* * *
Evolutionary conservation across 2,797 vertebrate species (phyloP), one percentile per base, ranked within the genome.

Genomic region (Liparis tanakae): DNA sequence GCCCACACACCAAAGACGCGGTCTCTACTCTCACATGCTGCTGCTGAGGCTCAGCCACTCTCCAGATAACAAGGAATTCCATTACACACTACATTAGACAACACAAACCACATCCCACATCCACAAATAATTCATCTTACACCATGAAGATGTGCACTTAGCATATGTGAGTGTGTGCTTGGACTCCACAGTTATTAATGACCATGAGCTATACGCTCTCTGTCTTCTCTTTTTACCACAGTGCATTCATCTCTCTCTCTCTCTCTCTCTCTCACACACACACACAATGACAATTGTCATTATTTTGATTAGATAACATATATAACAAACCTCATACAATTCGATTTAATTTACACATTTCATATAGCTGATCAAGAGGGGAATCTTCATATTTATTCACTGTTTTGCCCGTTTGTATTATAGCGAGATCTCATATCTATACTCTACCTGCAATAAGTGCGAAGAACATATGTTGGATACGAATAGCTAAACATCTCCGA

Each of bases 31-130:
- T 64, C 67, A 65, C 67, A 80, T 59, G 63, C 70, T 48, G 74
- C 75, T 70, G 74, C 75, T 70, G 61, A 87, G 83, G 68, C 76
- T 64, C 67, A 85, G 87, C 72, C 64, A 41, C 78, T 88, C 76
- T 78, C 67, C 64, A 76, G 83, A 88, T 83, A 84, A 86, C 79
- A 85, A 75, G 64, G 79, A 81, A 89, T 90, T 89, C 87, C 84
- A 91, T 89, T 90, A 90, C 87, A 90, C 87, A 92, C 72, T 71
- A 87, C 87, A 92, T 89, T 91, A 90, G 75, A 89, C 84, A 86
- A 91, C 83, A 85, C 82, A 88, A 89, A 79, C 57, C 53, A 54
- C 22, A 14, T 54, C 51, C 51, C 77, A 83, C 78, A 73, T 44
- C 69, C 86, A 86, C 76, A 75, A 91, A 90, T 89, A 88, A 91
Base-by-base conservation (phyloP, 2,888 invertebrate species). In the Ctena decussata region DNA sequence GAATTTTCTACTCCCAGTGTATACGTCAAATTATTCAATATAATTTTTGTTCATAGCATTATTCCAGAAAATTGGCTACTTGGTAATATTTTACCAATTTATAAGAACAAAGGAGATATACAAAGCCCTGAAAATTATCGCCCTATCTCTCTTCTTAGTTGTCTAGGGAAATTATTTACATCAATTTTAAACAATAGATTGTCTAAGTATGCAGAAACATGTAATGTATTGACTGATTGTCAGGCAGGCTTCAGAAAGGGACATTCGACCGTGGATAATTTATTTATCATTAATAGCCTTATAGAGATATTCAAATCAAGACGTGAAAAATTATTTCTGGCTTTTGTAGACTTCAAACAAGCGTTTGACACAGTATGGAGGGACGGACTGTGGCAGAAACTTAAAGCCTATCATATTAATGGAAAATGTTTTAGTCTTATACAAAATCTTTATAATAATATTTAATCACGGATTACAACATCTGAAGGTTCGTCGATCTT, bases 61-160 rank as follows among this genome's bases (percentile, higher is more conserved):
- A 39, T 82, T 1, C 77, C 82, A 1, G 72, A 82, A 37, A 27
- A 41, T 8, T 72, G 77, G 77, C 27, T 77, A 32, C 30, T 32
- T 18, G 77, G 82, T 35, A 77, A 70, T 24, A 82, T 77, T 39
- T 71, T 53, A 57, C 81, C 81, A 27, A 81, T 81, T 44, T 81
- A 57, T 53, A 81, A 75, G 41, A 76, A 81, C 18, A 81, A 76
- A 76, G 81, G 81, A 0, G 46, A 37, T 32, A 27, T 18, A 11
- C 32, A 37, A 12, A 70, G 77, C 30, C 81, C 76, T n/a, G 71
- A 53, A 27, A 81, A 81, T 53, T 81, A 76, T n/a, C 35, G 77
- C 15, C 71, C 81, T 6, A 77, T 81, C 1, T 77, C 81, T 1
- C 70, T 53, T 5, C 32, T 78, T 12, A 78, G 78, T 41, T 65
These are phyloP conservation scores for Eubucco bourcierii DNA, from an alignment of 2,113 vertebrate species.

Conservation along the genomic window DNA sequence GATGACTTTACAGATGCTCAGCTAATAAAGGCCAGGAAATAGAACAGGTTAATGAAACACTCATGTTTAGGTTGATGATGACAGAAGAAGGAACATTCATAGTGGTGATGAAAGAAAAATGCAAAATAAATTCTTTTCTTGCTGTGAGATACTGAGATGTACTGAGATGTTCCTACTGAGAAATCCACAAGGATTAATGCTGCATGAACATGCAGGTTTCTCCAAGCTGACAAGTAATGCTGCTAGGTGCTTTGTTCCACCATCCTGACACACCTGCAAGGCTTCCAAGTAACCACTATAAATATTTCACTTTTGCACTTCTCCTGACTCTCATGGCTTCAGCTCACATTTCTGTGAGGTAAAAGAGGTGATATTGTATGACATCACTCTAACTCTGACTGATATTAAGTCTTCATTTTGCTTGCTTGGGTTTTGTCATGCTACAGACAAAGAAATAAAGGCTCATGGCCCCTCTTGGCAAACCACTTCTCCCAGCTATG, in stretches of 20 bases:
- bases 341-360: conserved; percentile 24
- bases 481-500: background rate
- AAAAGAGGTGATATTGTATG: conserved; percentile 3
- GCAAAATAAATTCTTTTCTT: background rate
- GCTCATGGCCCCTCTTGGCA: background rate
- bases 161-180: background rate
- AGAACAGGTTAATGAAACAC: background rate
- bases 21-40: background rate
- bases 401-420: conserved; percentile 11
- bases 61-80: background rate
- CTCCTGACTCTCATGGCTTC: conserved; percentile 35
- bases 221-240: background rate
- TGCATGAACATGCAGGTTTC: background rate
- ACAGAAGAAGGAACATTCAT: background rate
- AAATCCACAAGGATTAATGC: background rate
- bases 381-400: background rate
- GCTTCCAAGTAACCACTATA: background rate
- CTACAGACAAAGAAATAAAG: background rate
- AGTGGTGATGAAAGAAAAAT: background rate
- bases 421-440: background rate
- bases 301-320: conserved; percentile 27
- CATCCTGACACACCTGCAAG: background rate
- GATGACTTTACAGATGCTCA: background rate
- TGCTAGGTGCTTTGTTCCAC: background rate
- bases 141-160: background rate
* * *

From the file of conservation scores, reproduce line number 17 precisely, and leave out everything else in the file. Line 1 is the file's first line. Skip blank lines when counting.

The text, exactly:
- T 18, G 77, G 82, T 35, A 77, A 70, T 24, A 82, T 77, T 39